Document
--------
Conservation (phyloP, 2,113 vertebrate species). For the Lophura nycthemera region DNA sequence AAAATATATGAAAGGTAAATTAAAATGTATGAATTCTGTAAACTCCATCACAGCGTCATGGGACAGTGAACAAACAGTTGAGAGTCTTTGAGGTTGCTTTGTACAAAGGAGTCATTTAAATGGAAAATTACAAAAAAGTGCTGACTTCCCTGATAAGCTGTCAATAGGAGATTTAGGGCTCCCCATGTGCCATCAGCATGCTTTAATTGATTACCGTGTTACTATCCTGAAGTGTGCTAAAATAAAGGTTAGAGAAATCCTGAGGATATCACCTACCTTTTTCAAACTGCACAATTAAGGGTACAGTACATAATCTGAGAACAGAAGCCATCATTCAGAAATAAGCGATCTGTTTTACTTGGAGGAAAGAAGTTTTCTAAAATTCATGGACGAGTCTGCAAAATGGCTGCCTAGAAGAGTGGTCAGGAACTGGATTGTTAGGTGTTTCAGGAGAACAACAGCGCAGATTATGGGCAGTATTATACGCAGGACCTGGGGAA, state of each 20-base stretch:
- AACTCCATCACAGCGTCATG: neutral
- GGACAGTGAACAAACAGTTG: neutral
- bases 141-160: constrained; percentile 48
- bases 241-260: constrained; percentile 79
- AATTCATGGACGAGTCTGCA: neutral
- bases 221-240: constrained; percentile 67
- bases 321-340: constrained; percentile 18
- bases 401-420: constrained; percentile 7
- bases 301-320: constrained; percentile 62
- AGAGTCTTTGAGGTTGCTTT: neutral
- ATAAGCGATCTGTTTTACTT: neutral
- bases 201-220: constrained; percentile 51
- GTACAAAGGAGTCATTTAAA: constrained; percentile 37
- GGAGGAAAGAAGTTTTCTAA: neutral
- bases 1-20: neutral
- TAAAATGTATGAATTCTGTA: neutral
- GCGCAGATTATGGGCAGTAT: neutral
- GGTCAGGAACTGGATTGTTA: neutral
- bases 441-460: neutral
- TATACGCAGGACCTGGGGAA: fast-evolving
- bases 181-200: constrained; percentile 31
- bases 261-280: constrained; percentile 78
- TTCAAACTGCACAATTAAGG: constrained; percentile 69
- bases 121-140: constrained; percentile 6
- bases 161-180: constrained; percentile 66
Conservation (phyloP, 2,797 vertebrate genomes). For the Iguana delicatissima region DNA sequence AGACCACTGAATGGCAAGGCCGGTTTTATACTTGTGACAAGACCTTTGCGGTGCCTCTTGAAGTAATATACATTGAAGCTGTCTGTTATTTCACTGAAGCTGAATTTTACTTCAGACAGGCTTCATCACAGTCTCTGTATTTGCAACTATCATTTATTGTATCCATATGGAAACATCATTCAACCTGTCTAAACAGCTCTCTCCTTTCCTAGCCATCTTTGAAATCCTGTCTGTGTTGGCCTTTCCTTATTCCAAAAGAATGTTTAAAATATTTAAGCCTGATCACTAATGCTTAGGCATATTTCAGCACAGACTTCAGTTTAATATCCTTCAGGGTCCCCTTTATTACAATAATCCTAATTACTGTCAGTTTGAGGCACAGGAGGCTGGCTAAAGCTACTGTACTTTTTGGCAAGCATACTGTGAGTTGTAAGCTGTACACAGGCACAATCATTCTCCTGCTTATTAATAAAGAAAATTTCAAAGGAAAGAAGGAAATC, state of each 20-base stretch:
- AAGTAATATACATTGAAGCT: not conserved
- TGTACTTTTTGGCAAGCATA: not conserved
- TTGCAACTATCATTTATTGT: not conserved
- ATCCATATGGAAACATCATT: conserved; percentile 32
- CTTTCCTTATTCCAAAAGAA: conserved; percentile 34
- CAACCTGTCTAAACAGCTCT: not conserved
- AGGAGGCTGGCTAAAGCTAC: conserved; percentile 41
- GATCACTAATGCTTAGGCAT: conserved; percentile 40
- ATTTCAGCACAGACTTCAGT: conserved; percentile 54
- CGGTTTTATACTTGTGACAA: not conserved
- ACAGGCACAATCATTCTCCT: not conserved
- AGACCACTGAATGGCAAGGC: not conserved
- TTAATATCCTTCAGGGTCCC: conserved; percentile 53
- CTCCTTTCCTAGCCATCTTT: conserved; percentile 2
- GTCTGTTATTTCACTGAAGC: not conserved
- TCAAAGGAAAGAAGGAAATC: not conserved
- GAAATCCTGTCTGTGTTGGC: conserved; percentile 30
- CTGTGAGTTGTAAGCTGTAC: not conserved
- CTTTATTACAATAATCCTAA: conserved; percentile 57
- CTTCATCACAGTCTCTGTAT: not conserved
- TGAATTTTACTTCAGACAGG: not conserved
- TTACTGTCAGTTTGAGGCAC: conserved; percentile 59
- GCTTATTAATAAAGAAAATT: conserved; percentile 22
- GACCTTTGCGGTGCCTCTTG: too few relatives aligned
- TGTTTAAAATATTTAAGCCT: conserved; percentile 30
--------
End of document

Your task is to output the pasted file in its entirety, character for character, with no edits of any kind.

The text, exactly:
Conservation (phyloP, 2,113 vertebrate species). For the Lophura nycthemera region DNA sequence AAAATATATGAAAGGTAAATTAAAATGTATGAATTCTGTAAACTCCATCACAGCGTCATGGGACAGTGAACAAACAGTTGAGAGTCTTTGAGGTTGCTTTGTACAAAGGAGTCATTTAAATGGAAAATTACAAAAAAGTGCTGACTTCCCTGATAAGCTGTCAATAGGAGATTTAGGGCTCCCCATGTGCCATCAGCATGCTTTAATTGATTACCGTGTTACTATCCTGAAGTGTGCTAAAATAAAGGTTAGAGAAATCCTGAGGATATCACCTACCTTTTTCAAACTGCACAATTAAGGGTACAGTACATAATCTGAGAACAGAAGCCATCATTCAGAAATAAGCGATCTGTTTTACTTGGAGGAAAGAAGTTTTCTAAAATTCATGGACGAGTCTGCAAAATGGCTGCCTAGAAGAGTGGTCAGGAACTGGATTGTTAGGTGTTTCAGGAGAACAACAGCGCAGATTATGGGCAGTATTATACGCAGGACCTGGGGAA, state of each 20-base stretch:
- AACTCCATCACAGCGTCATG: neutral
- GGACAGTGAACAAACAGTTG: neutral
- bases 141-160: constrained; percentile 48
- bases 241-260: constrained; percentile 79
- AATTCATGGACGAGTCTGCA: neutral
- bases 221-240: constrained; percentile 67
- bases 321-340: constrained; percentile 18
- bases 401-420: constrained; percentile 7
- bases 301-320: constrained; percentile 62
- AGAGTCTTTGAGGTTGCTTT: neutral
- ATAAGCGATCTGTTTTACTT: neutral
- bases 201-220: constrained; percentile 51
- GTACAAAGGAGTCATTTAAA: constrained; percentile 37
- GGAGGAAAGAAGTTTTCTAA: neutral
- bases 1-20: neutral
- TAAAATGTATGAATTCTGTA: neutral
- GCGCAGATTATGGGCAGTAT: neutral
- GGTCAGGAACTGGATTGTTA: neutral
- bases 441-460: neutral
- TATACGCAGGACCTGGGGAA: fast-evolving
- bases 181-200: constrained; percentile 31
- bases 261-280: constrained; percentile 78
- TTCAAACTGCACAATTAAGG: constrained; percentile 69
- bases 121-140: constrained; percentile 6
- bases 161-180: constrained; percentile 66
Conservation (phyloP, 2,797 vertebrate genomes). For the Iguana delicatissima region DNA sequence AGACCACTGAATGGCAAGGCCGGTTTTATACTTGTGACAAGACCTTTGCGGTGCCTCTTGAAGTAATATACATTGAAGCTGTCTGTTATTTCACTGAAGCTGAATTTTACTTCAGACAGGCTTCATCACAGTCTCTGTATTTGCAACTATCATTTATTGTATCCATATGGAAACATCATTCAACCTGTCTAAACAGCTCTCTCCTTTCCTAGCCATCTTTGAAATCCTGTCTGTGTTGGCCTTTCCTTATTCCAAAAGAATGTTTAAAATATTTAAGCCTGATCACTAATGCTTAGGCATATTTCAGCACAGACTTCAGTTTAATATCCTTCAGGGTCCCCTTTATTACAATAATCCTAATTACTGTCAGTTTGAGGCACAGGAGGCTGGCTAAAGCTACTGTACTTTTTGGCAAGCATACTGTGAGTTGTAAGCTGTACACAGGCACAATCATTCTCCTGCTTATTAATAAAGAAAATTTCAAAGGAAAGAAGGAAATC, state of each 20-base stretch:
- AAGTAATATACATTGAAGCT: not conserved
- TGTACTTTTTGGCAAGCATA: not conserved
- TTGCAACTATCATTTATTGT: not conserved
- ATCCATATGGAAACATCATT: conserved; percentile 32
- CTTTCCTTATTCCAAAAGAA: conserved; percentile 34
- CAACCTGTCTAAACAGCTCT: not conserved
- AGGAGGCTGGCTAAAGCTAC: conserved; percentile 41
- GATCACTAATGCTTAGGCAT: conserved; percentile 40
- ATTTCAGCACAGACTTCAGT: conserved; percentile 54
- CGGTTTTATACTTGTGACAA: not conserved
- ACAGGCACAATCATTCTCCT: not conserved
- AGACCACTGAATGGCAAGGC: not conserved
- TTAATATCCTTCAGGGTCCC: conserved; percentile 53
- CTCCTTTCCTAGCCATCTTT: conserved; percentile 2
- GTCTGTTATTTCACTGAAGC: not conserved
- TCAAAGGAAAGAAGGAAATC: not conserved
- GAAATCCTGTCTGTGTTGGC: conserved; percentile 30
- CTGTGAGTTGTAAGCTGTAC: not conserved
- CTTTATTACAATAATCCTAA: conserved; percentile 57
- CTTCATCACAGTCTCTGTAT: not conserved
- TGAATTTTACTTCAGACAGG: not conserved
- TTACTGTCAGTTTGAGGCAC: conserved; percentile 59
- GCTTATTAATAAAGAAAATT: conserved; percentile 22
- GACCTTTGCGGTGCCTCTTG: too few relatives aligned
- TGTTTAAAATATTTAAGCCT: conserved; percentile 30